The dread Songkran holiday began today. Although originally a festival welcoming in the new year at which time a person gently poured fragrant water over the Buddha images to cleanse them and bring good luck, it has turned into a loathsome frenzy in which gangs roam the streets drenching each other and the unwary with buckets of water thrown from the backs of pick-up trucks, or expelled at great velocity from hoses and giant water guns. I hate it.

(photo courtesy of Cordt)

Today also was the Little Masseuse’s day off and she wanted to spend it “looking around” at the temples near the royal precinct. She often enjoys her days off just “looking around.” I frequently join her. Sometimes we go to the mall and just, you know, “look around.”

We set off and thought we already were rewarded with the good luck that was to be ours for our pious intent to visit the temples when the driver of the courtesy vehicle for the hotel next to our apartment agreed to drive us the half mile or so to Sukhumvit the main road where we would catch the bus to the Royal Palace area. Alas, the vehicle was a converted Tuk-tuk, those ubiquitous three-wheeled vehicles that patrol the streets of Thailand. It was open on all sides. We had gone no further that about 20 yards when the vehicle became stuck in traffic and was immediately surrounded by hoards of revelers who drenched us with water from just about every possible means of violently propelling a liquid.

Soaking wet, we got on the bus to take us to the temple compounds. As I sat and thought dark thoughts about the crazed revelers I could see filling the streets as we passed, a woman of about LM’s age approached her and began bragging about the two-legged mobile ATM that she had also snagged and asked LM if she did not also think he was handsome. LM insisted that I turn around and look at this handsome American and so I did and saw a tall emaciated bald individual slightly younger than I with sepulchral look and washed out blue eyes to whom I would not apply the word handsome. I thought it somewhat endearing that these two middle-aged Thai women at their age and appearance were so pleased with their ATM’s.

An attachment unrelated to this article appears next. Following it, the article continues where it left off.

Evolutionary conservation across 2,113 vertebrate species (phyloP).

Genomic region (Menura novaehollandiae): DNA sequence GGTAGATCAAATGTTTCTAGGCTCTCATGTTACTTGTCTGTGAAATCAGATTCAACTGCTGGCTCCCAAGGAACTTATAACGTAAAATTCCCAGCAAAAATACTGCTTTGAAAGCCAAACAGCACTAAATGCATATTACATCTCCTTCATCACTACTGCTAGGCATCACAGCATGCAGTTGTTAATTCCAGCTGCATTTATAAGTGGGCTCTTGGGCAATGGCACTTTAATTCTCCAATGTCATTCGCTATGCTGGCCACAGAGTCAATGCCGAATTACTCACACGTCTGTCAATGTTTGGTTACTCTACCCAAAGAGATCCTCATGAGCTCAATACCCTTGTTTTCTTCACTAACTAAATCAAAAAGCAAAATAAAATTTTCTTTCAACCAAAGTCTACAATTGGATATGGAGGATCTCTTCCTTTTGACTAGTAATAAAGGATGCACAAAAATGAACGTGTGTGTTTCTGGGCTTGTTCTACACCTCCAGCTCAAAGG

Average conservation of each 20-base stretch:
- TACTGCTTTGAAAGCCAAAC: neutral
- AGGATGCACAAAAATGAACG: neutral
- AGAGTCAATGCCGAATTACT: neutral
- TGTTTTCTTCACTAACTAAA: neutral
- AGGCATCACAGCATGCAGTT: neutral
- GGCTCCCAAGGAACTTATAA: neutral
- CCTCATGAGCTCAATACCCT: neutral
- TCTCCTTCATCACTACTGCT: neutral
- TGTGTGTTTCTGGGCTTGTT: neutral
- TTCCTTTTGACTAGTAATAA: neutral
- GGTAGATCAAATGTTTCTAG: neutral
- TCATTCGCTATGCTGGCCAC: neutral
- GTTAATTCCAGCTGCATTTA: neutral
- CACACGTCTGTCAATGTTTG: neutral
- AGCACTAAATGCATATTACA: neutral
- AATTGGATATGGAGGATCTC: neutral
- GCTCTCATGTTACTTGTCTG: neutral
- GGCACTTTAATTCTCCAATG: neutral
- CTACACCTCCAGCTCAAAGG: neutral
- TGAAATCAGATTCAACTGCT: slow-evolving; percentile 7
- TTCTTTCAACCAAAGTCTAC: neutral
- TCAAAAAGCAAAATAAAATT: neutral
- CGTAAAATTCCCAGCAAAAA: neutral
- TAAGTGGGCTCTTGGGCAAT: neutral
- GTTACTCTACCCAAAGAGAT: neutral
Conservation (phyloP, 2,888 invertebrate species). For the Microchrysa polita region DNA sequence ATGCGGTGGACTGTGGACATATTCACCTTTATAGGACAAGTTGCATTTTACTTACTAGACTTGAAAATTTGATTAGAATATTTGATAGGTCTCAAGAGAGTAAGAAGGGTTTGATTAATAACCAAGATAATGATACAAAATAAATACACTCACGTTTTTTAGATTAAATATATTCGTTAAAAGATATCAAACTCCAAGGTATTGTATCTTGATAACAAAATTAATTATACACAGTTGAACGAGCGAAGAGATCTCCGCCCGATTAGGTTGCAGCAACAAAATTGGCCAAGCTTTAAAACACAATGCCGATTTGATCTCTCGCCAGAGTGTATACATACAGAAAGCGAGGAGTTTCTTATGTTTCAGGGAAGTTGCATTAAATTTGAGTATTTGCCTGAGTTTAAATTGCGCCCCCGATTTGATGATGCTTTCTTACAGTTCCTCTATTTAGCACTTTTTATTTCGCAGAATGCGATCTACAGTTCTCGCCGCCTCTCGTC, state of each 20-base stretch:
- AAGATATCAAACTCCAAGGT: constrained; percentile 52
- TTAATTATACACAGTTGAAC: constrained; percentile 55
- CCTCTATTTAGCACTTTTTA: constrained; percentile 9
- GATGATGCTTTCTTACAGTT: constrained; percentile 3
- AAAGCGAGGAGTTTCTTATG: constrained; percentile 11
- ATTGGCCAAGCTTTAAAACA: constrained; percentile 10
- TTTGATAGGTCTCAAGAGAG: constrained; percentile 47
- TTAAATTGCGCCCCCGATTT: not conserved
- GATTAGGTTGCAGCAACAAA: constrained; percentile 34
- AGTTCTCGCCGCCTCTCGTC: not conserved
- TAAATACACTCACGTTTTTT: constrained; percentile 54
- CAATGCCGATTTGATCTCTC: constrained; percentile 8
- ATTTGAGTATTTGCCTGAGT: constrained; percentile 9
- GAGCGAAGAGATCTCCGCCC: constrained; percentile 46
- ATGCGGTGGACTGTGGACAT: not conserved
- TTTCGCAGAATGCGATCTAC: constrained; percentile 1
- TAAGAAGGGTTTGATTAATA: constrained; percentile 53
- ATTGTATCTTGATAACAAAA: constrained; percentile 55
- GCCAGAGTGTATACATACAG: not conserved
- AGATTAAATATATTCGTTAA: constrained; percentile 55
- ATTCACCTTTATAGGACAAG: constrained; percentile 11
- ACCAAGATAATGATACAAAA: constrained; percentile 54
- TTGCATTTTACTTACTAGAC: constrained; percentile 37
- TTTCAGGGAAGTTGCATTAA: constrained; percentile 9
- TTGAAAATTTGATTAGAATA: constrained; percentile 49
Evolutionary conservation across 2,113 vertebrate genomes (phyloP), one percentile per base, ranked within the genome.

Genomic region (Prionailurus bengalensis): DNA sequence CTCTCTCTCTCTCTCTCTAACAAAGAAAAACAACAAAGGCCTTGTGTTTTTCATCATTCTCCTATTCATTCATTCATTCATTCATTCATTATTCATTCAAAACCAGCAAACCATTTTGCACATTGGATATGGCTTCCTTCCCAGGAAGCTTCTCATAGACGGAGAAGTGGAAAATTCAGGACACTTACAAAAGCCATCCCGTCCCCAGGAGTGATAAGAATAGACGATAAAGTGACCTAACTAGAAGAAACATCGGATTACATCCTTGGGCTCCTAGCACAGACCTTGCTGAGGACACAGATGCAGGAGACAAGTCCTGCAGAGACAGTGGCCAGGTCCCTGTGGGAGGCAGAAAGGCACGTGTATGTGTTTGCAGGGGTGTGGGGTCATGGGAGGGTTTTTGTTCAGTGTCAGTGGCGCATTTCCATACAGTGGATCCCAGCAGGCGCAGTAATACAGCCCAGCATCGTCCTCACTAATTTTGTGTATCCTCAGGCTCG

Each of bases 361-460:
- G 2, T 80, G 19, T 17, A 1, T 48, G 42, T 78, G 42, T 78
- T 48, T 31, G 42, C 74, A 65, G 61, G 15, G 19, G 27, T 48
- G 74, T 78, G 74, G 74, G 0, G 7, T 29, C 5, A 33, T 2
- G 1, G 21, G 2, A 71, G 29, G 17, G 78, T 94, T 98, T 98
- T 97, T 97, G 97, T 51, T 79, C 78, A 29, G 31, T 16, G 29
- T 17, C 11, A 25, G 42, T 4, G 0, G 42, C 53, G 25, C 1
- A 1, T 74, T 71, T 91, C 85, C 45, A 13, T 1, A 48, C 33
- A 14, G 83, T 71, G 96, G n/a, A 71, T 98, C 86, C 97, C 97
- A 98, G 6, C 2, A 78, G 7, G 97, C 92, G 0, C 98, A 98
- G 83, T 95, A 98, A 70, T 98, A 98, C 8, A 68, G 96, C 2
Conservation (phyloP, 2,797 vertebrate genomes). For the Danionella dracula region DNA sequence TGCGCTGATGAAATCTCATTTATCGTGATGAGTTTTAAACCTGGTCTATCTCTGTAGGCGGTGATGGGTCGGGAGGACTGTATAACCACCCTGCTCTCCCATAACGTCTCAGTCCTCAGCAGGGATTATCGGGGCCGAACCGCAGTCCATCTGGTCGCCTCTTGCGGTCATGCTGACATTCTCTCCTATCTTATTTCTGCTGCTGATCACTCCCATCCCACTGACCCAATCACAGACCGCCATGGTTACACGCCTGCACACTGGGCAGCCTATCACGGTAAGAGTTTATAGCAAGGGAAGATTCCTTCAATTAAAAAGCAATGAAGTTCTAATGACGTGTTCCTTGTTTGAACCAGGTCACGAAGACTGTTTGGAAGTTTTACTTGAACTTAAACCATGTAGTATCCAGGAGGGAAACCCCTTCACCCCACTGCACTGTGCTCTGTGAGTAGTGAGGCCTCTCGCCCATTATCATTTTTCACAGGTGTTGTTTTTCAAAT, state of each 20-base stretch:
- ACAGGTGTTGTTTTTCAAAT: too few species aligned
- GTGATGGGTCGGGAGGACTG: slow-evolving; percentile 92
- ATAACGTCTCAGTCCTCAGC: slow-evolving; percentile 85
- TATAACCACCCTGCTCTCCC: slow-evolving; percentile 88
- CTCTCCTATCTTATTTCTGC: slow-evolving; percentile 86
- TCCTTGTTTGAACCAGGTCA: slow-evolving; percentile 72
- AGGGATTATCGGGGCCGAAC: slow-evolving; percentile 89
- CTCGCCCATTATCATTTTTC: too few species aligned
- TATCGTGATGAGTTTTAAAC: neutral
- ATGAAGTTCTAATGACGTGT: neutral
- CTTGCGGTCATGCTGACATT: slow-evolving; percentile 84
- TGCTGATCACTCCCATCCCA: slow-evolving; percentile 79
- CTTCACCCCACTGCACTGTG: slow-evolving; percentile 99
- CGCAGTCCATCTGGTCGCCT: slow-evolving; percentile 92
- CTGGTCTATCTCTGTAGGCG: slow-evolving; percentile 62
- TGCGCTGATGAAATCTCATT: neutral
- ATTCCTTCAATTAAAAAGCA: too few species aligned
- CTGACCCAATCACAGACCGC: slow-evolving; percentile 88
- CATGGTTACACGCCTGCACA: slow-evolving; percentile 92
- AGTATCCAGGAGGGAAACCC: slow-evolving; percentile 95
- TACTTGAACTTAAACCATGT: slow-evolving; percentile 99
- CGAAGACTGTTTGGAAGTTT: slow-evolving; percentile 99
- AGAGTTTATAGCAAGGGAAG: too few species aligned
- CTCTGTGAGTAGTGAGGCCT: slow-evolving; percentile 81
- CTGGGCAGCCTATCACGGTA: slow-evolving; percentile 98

We arrived at the Palace area and stopped at a shrine in the middle of traffic round-about. LM purchased some orange carnation like flowers in a wreath and some joss sticks from a table at the side of the shrine. She laid the flowers at the base of the shrine, poured some water over them from a nearby bucket, lit the joss sticks and dipped her head in prayer. While she prayed, one of the attendants at the table that sold the flowers picked up her floral offering and returned them to the table for resale. I have always marveled at how miraculous it has been that throughout history religions could create flourishing economies out of nothing but belief in the unknown and unknowable.

We then walked over to one of the temple compounds themselves. On the way there I realized that I had left my wallet in the apartment and told LM that whatever we spend today it was going to have to be on her.

We walked on a bit further when suddenly the sole of LM’s shoe fell off so we had to attach it with rubber bands scrounged from those lying on the sidewalk that had been been thrown away. They had previously secured plastic bags in which the sidewalk vendors sold various liquids. LM was obviously frustrated and annoyed and said to me what amounted to “why is it that my ATM has to be so often out of money?” Why indeed? I often ask that question myself.

Upon arriving at the Temple grounds LM purchased some more of the orange flower wreaths and disappeared into a temple building while I waited in front of another building in which a traditional Thai dance accompanied on traditional instruments was in progress. The dancers were dressed in elaborate brocade costumes complete with the tall spiked golden headdress. I guessed that they as well as the musicians were all in their 50’s or more but were proficient enough in bending back their fingers and toes and rolling their eyes to attract a good number of camera wielding tourists eager to preserve their efforts for all eternity in electronic pixels.

We then went to a group of large open sided tents where LM sat me on a park type bench, all wood slatted and wrought iron, and went off on a tour of the flower and sundry tables. I sat facing into the tent. I could see a the backs of a large number of kneeling Thais and through the other side of the tent I could see a construction site.